battle of the food waste: ‘Too good to go’


An exploration of the different stakeholders and business model of famous food waste reduction app ‘Too Good To Go’

Ever walked into your local student dominated Albert Heijn and seen multiple fruits, vegetables and even full-made meals having a reduction sticker on them? Ever wondered what happened to these products if they don’t get sold by the end of the day? Well, I can burst your bubble, over 2.5 million tons of such products are thrown away annually in the Netherlands only (Toogoodtogo.nl/aboutus, 2019). As can be seen in the picture below (figure 1), households are the biggest spillers, followed by manufacturers, hospitality and retailers. This is very unfortunate because these products are foods that are on, or past, their expiration date, but are absolutely still fit for consumption. It would therefore be a pity for them to end up in the bin.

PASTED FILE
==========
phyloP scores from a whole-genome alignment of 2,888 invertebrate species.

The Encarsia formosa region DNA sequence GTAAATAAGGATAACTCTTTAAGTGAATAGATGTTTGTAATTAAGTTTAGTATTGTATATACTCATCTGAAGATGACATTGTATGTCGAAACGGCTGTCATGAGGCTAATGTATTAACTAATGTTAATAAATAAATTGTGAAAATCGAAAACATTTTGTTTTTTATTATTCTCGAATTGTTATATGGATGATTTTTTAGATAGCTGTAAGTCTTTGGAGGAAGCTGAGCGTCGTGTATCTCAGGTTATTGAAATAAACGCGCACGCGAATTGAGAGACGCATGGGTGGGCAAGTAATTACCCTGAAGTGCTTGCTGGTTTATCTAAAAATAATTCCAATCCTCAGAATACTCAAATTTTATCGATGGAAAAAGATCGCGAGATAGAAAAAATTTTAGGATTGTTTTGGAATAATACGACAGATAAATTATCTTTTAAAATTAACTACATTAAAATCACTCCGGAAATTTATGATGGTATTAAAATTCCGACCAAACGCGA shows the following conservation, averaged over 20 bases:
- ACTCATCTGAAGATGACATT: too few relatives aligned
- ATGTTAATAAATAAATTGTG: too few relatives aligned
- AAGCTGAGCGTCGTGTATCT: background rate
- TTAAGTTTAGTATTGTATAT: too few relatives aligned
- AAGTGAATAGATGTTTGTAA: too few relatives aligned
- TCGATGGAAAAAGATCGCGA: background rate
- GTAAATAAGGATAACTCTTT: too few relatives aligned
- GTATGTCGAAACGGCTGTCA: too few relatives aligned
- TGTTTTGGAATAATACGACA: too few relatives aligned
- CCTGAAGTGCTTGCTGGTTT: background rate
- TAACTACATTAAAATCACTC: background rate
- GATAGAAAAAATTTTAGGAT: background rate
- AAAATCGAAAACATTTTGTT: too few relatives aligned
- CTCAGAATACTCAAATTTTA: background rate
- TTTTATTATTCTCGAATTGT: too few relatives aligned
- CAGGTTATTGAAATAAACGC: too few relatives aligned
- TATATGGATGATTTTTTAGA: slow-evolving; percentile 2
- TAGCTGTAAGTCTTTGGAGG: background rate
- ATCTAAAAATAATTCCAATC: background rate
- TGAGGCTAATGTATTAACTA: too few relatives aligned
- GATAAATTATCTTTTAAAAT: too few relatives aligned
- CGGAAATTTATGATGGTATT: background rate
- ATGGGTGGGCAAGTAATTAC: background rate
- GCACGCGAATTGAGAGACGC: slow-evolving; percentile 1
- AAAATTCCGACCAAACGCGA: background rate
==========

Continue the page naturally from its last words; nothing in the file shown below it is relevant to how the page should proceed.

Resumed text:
Figure 1: Distribution of spillage across the value chain (mst.dk/toogoodtogo, p.5)

Too good to go: the business model and market

In regards to the large food spillage annually, that adds up to one third of all food being produced going to waste, the app Too Good To Go was brought into life (toogoodtogo.nl/aboutus, 2019). Established in 2015 in Denmark, Chris Wilson and Jamie Crummie created the app in order to  reduce food spillage and CO2 production in Denmark. By having a 20% subscription rate of Danish citizens, Too Good to Go felt secure enough to spread their innovative idea to non-European countries and other European countries like the Netherlands (Toogoodtogo.nl, 2019). This proved to be increasingly successful as the app is based on a very simple, though effectively smart business model.